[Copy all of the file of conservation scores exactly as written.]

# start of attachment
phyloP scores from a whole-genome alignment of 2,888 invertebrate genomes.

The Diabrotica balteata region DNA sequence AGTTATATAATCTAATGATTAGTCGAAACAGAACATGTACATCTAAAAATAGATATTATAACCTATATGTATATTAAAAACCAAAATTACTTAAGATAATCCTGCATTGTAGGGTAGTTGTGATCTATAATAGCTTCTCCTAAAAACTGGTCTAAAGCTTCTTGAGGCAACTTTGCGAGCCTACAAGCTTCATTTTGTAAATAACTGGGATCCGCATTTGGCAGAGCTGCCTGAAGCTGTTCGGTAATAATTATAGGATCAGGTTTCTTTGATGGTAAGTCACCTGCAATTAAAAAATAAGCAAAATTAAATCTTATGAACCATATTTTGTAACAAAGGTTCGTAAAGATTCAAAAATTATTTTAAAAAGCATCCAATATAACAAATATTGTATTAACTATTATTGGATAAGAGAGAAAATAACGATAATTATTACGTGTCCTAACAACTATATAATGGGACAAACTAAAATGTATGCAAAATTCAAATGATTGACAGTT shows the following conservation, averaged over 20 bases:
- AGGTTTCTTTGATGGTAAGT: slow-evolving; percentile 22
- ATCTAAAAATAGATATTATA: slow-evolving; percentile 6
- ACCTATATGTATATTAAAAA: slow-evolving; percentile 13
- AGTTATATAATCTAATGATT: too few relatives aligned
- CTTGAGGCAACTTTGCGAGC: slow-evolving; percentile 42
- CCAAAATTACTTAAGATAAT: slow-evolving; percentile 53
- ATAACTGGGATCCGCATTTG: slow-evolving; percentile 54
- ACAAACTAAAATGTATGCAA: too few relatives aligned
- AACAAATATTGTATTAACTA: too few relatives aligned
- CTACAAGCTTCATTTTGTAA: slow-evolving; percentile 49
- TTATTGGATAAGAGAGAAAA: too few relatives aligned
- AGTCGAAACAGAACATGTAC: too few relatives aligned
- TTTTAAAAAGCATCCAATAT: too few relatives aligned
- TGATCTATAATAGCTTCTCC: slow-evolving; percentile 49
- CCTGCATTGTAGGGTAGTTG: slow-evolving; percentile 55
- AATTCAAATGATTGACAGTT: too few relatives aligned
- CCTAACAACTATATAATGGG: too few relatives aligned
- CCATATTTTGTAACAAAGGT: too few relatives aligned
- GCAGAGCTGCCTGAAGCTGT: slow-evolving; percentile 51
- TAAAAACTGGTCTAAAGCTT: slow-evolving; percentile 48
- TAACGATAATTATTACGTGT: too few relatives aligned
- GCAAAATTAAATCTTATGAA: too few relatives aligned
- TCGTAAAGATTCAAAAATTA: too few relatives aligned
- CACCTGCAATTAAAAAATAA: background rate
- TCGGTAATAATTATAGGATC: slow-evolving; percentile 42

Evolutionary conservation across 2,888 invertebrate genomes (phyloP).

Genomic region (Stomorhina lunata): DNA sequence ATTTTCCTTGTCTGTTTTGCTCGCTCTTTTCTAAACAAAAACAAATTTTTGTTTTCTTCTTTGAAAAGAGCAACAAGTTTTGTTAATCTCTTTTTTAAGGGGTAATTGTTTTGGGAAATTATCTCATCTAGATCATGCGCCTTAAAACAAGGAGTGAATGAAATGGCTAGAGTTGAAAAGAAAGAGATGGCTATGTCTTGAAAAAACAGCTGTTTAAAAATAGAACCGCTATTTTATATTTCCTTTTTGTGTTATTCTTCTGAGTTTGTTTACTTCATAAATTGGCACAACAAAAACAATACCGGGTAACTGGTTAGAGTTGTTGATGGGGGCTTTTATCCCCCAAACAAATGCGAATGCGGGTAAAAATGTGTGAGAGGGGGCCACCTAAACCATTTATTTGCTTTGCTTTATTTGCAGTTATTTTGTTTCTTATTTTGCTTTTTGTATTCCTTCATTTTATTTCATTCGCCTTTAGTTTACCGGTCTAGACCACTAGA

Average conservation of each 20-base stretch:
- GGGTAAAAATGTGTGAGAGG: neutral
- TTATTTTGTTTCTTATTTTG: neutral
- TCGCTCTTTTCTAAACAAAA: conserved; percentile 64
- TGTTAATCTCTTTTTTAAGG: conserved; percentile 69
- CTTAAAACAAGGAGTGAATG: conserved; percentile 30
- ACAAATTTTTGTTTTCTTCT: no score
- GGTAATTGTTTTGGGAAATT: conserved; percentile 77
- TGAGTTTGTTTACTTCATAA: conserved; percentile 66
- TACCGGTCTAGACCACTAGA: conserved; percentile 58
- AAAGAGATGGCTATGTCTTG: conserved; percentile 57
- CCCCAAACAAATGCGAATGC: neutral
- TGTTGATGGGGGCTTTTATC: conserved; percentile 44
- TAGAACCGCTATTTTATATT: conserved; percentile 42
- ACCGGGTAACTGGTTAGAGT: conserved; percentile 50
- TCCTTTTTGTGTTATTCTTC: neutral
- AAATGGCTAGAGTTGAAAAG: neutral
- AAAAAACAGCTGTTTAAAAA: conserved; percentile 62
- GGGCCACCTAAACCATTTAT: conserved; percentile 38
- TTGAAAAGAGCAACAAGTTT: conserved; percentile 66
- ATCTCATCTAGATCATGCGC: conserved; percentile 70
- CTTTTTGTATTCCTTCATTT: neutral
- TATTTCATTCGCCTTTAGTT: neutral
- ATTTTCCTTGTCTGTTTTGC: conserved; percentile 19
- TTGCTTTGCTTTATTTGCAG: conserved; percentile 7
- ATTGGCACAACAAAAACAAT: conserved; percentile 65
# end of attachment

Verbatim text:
phyloP scores from a whole-genome alignment of 2,888 invertebrate genomes.

The Diabrotica balteata region DNA sequence AGTTATATAATCTAATGATTAGTCGAAACAGAACATGTACATCTAAAAATAGATATTATAACCTATATGTATATTAAAAACCAAAATTACTTAAGATAATCCTGCATTGTAGGGTAGTTGTGATCTATAATAGCTTCTCCTAAAAACTGGTCTAAAGCTTCTTGAGGCAACTTTGCGAGCCTACAAGCTTCATTTTGTAAATAACTGGGATCCGCATTTGGCAGAGCTGCCTGAAGCTGTTCGGTAATAATTATAGGATCAGGTTTCTTTGATGGTAAGTCACCTGCAATTAAAAAATAAGCAAAATTAAATCTTATGAACCATATTTTGTAACAAAGGTTCGTAAAGATTCAAAAATTATTTTAAAAAGCATCCAATATAACAAATATTGTATTAACTATTATTGGATAAGAGAGAAAATAACGATAATTATTACGTGTCCTAACAACTATATAATGGGACAAACTAAAATGTATGCAAAATTCAAATGATTGACAGTT shows the following conservation, averaged over 20 bases:
- AGGTTTCTTTGATGGTAAGT: slow-evolving; percentile 22
- ATCTAAAAATAGATATTATA: slow-evolving; percentile 6
- ACCTATATGTATATTAAAAA: slow-evolving; percentile 13
- AGTTATATAATCTAATGATT: too few relatives aligned
- CTTGAGGCAACTTTGCGAGC: slow-evolving; percentile 42
- CCAAAATTACTTAAGATAAT: slow-evolving; percentile 53
- ATAACTGGGATCCGCATTTG: slow-evolving; percentile 54
- ACAAACTAAAATGTATGCAA: too few relatives aligned
- AACAAATATTGTATTAACTA: too few relatives aligned
- CTACAAGCTTCATTTTGTAA: slow-evolving; percentile 49
- TTATTGGATAAGAGAGAAAA: too few relatives aligned
- AGTCGAAACAGAACATGTAC: too few relatives aligned
- TTTTAAAAAGCATCCAATAT: too few relatives aligned
- TGATCTATAATAGCTTCTCC: slow-evolving; percentile 49
- CCTGCATTGTAGGGTAGTTG: slow-evolving; percentile 55
- AATTCAAATGATTGACAGTT: too few relatives aligned
- CCTAACAACTATATAATGGG: too few relatives aligned
- CCATATTTTGTAACAAAGGT: too few relatives aligned
- GCAGAGCTGCCTGAAGCTGT: slow-evolving; percentile 51
- TAAAAACTGGTCTAAAGCTT: slow-evolving; percentile 48
- TAACGATAATTATTACGTGT: too few relatives aligned
- GCAAAATTAAATCTTATGAA: too few relatives aligned
- TCGTAAAGATTCAAAAATTA: too few relatives aligned
- CACCTGCAATTAAAAAATAA: background rate
- TCGGTAATAATTATAGGATC: slow-evolving; percentile 42

Evolutionary conservation across 2,888 invertebrate genomes (phyloP).

Genomic region (Stomorhina lunata): DNA sequence ATTTTCCTTGTCTGTTTTGCTCGCTCTTTTCTAAACAAAAACAAATTTTTGTTTTCTTCTTTGAAAAGAGCAACAAGTTTTGTTAATCTCTTTTTTAAGGGGTAATTGTTTTGGGAAATTATCTCATCTAGATCATGCGCCTTAAAACAAGGAGTGAATGAAATGGCTAGAGTTGAAAAGAAAGAGATGGCTATGTCTTGAAAAAACAGCTGTTTAAAAATAGAACCGCTATTTTATATTTCCTTTTTGTGTTATTCTTCTGAGTTTGTTTACTTCATAAATTGGCACAACAAAAACAATACCGGGTAACTGGTTAGAGTTGTTGATGGGGGCTTTTATCCCCCAAACAAATGCGAATGCGGGTAAAAATGTGTGAGAGGGGGCCACCTAAACCATTTATTTGCTTTGCTTTATTTGCAGTTATTTTGTTTCTTATTTTGCTTTTTGTATTCCTTCATTTTATTTCATTCGCCTTTAGTTTACCGGTCTAGACCACTAGA

Average conservation of each 20-base stretch:
- GGGTAAAAATGTGTGAGAGG: neutral
- TTATTTTGTTTCTTATTTTG: neutral
- TCGCTCTTTTCTAAACAAAA: conserved; percentile 64
- TGTTAATCTCTTTTTTAAGG: conserved; percentile 69
- CTTAAAACAAGGAGTGAATG: conserved; percentile 30
- ACAAATTTTTGTTTTCTTCT: no score
- GGTAATTGTTTTGGGAAATT: conserved; percentile 77
- TGAGTTTGTTTACTTCATAA: conserved; percentile 66
- TACCGGTCTAGACCACTAGA: conserved; percentile 58
- AAAGAGATGGCTATGTCTTG: conserved; percentile 57
- CCCCAAACAAATGCGAATGC: neutral
- TGTTGATGGGGGCTTTTATC: conserved; percentile 44
- TAGAACCGCTATTTTATATT: conserved; percentile 42
- ACCGGGTAACTGGTTAGAGT: conserved; percentile 50
- TCCTTTTTGTGTTATTCTTC: neutral
- AAATGGCTAGAGTTGAAAAG: neutral
- AAAAAACAGCTGTTTAAAAA: conserved; percentile 62
- GGGCCACCTAAACCATTTAT: conserved; percentile 38
- TTGAAAAGAGCAACAAGTTT: conserved; percentile 66
- ATCTCATCTAGATCATGCGC: conserved; percentile 70
- CTTTTTGTATTCCTTCATTT: neutral
- TATTTCATTCGCCTTTAGTT: neutral
- ATTTTCCTTGTCTGTTTTGC: conserved; percentile 19
- TTGCTTTGCTTTATTTGCAG: conserved; percentile 7
- ATTGGCACAACAAAAACAAT: conserved; percentile 65